THE IMPORTANCE OF GETTING STORAGE RIGHT IN VIDEO SURVEILLANCE
BANDWIDTH, STORAGE & ACCESSIBILITY
In video surveillance storage, it’s all about bandwidth, storage and accessibility. Depending on the organization’s requirements, number and type of cameras, retention requirements and number of locations, a fully onsite model may be needed—or, in some cases, an organization can benefit from a hybrid onsite model with a cloud back-end solution for archive and retrieval.
Most organizations still manage video assets onsite and have not yet taken advantage of the cloud for storage, archive and deep archive.
Since surveillance is all about transferring “heavy” video data across different networks, proper bandwidth is required. The cloud can deliver tremendous benefits by way of elasticity and accessibility. Better still, migrating video assets to the cloud can deliver a lower TCO, especially in cases where longer or permanent storage is required for compliance or other mandates.
BREAKING DOWN THE ELEMENTS OF VIDEO SURVEILLANCE DATA STORAGE
There are two key components to storage of video: delivery of video, often over the cloud, and storage, which is the archiving and retrieval of video. Since video uses a lot of bandwidth, the costs of storing and accessing video can add up quickly, as can the needed hardware costs for an on-premise solution.
Operators need to plan on provisioning bandwidth specifically for video surveillance data so as not to reduce day to day business application performance for end users.
Even for smaller applications, video storage could easily reach 1TB a month or more. Remember too that hidden costs for storage can include data transfer costs (access the video) and data redundancy costs (how many copies of your video are stored and where are they stored)—all of which can escalate costs exponentially.
Using the cloud for deep archive of video assets gives organizations a smart storage location for video assets that are not likely to ever be accessed again, but that must be retained in the event of a compliance audit or for some other business reason. Such solutions give the business the ability to move older assets to the cloud without the risk of losing them, helping to reduce storage costs overall.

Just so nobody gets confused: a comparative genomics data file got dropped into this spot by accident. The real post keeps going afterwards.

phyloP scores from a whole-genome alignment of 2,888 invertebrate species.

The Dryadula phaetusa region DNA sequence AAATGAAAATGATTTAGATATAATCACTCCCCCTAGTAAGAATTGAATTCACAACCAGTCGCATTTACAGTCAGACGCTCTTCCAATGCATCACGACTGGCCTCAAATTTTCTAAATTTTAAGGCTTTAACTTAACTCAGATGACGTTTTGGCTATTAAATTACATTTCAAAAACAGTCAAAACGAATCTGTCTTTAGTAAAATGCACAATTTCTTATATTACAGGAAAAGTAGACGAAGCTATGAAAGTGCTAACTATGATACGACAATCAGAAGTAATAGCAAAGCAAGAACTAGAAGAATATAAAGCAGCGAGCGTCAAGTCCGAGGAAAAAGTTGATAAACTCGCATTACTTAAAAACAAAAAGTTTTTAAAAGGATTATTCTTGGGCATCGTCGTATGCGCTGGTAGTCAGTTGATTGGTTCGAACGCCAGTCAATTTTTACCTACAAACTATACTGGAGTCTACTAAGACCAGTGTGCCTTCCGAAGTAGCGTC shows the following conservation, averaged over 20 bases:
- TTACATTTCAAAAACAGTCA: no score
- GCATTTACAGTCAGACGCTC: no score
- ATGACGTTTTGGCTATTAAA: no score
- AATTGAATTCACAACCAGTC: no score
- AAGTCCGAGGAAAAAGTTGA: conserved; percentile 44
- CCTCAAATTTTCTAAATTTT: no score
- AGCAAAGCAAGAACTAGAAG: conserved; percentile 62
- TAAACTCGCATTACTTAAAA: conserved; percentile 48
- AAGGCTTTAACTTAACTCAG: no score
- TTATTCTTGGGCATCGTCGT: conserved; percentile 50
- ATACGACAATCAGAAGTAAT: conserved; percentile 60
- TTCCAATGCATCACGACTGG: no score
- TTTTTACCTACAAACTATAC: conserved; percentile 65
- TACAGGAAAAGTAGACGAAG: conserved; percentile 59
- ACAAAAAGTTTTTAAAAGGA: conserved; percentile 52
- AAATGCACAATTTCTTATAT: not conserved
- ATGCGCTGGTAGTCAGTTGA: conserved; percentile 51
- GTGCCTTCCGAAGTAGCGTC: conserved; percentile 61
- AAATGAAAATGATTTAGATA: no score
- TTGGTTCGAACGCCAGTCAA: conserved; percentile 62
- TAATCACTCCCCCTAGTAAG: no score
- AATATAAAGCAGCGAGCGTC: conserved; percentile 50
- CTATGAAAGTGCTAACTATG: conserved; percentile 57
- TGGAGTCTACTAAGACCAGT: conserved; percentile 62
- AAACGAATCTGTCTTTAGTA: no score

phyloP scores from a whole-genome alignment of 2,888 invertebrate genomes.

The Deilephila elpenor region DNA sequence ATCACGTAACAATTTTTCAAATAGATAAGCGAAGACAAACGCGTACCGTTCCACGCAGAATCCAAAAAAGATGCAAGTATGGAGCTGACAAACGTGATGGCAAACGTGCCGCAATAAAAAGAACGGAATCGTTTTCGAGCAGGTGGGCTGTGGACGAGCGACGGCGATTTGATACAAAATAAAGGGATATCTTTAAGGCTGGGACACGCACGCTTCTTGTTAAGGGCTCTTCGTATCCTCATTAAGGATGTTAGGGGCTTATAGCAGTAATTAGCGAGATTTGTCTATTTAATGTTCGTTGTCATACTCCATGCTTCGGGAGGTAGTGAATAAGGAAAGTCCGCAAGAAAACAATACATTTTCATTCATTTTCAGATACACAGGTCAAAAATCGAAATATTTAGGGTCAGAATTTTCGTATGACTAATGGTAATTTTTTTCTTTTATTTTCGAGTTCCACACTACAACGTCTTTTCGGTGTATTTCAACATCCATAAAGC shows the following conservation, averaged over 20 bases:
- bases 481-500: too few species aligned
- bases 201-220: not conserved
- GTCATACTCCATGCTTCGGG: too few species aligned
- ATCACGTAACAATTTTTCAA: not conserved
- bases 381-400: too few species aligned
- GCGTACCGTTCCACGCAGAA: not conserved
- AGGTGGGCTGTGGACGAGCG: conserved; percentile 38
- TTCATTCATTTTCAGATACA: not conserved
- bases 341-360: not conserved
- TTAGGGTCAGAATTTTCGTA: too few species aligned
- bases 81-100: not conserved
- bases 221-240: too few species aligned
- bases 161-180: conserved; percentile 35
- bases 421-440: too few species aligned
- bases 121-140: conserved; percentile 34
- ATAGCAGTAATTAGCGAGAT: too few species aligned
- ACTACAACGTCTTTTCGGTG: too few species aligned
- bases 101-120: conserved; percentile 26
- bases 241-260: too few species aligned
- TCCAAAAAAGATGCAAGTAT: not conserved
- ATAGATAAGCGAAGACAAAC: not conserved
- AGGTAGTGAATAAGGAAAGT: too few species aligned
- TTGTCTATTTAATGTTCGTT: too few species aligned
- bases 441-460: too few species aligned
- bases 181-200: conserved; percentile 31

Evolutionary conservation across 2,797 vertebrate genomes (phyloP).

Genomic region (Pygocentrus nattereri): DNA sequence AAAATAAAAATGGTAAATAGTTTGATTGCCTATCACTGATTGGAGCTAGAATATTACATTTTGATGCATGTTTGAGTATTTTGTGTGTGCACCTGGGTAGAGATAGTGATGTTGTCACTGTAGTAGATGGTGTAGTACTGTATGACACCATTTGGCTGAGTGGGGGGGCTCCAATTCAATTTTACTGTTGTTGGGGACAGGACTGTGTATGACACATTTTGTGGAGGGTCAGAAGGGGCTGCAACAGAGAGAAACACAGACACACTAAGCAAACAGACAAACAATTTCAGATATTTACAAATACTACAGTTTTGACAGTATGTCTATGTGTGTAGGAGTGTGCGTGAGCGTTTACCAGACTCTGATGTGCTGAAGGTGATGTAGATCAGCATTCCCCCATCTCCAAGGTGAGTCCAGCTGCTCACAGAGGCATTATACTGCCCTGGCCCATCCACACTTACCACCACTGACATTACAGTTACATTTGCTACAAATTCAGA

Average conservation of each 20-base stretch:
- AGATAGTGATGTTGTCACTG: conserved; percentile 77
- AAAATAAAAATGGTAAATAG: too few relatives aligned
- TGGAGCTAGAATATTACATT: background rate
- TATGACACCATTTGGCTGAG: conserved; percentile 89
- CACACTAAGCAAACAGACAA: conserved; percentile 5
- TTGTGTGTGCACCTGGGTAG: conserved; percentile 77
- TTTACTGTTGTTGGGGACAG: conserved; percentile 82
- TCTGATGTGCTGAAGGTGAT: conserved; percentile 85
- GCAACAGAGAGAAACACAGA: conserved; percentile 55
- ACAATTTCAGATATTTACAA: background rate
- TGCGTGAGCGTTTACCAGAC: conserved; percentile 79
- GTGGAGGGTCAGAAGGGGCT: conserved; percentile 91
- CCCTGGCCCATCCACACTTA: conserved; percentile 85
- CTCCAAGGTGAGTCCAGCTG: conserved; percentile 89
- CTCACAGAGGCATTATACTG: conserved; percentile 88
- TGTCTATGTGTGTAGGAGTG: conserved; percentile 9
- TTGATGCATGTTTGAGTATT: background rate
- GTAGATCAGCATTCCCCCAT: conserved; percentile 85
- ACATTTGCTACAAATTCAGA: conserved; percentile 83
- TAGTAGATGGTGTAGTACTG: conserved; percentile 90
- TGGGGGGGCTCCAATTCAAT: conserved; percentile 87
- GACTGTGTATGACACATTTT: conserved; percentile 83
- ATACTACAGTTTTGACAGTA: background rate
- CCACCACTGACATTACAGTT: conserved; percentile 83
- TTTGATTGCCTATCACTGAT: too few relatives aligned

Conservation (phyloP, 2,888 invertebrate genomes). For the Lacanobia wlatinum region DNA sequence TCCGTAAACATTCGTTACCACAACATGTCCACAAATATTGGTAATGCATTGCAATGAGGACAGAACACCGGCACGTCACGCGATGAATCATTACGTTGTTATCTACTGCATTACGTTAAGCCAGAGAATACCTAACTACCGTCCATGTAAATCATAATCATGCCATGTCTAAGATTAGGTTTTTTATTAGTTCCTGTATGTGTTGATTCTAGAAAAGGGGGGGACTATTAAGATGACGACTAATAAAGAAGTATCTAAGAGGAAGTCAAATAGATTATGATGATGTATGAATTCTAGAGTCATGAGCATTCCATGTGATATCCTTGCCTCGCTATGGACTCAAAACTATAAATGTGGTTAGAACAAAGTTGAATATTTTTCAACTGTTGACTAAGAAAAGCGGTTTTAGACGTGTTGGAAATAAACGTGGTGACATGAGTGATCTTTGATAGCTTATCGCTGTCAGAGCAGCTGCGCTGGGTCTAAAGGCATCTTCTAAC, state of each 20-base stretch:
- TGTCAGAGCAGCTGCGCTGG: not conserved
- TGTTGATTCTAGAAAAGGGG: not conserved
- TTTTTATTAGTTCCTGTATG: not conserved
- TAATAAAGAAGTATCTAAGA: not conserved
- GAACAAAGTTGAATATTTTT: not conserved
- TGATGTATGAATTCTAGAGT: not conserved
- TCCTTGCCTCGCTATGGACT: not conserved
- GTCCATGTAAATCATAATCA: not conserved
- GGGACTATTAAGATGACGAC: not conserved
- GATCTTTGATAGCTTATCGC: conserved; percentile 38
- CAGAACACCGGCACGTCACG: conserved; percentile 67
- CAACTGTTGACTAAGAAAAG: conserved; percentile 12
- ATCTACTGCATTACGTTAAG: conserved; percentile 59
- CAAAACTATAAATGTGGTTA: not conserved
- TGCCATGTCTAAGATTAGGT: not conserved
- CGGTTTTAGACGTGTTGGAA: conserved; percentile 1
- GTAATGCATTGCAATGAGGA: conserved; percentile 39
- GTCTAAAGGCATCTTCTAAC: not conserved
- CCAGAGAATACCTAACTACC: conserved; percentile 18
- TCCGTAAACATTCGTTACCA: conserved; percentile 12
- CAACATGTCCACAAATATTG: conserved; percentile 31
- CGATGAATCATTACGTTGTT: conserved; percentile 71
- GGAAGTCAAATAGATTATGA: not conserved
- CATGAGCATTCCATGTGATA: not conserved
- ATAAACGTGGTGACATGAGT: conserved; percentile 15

WHY CONSIDER TIERED STORAGE
A tiered storage model allows for data to be stored on various types of media based on performance, availability and recovery requirements. This option gives the organization not only the ability to optimize storage specific to its requirements, but the ability to optimize costs so the company is not over-extending (and therefore, over-paying) for storage space.
Modern tiered storage infrastructures range from a simple two-tier architecture model consisting of SCSI or fibre channel attached disk and tape—to more complex infrastructures, some of which entail five or six tiers.
Regardless of the number of tiers, migrating video assets to a tiered storage model can lower cost and improve operational efficiency.
Why Video Footage is Deleted Before 60 Days
If surveillance footage is deleted before 60 days, most respondents say it’s a data storage capacity issue—not a reflection of perceived value of the footage.
Intelligent Video Management Software
Intelligent Video Management Software allows the business to automatically turn video data into useful assets and analytics that can help identify and prevent incidents and optimize parts of the business otherwise overlooked.
LENGTH OF TIME COMPANIES KEEP VIDEO FOOTAGE
How Organizations Plan to Manage Increased Video Data Storage
Most businesses will manage the increased demands for storing video surveillance footage by increasing capacity. The majority of businesses are planning to handle the increased demand by purchasing larger capacity storage media (68%). Others are planning to buy new data storage systems (63%), while a little more than half are planning to purchase video-optimized storage media (57%). Still others plan to simply buy faster storage media, but not necessarily increase capacity (55%). A smaller percentage of organizations (26%) are planning to store other types of data to make room for the increasing amount of surveillance data.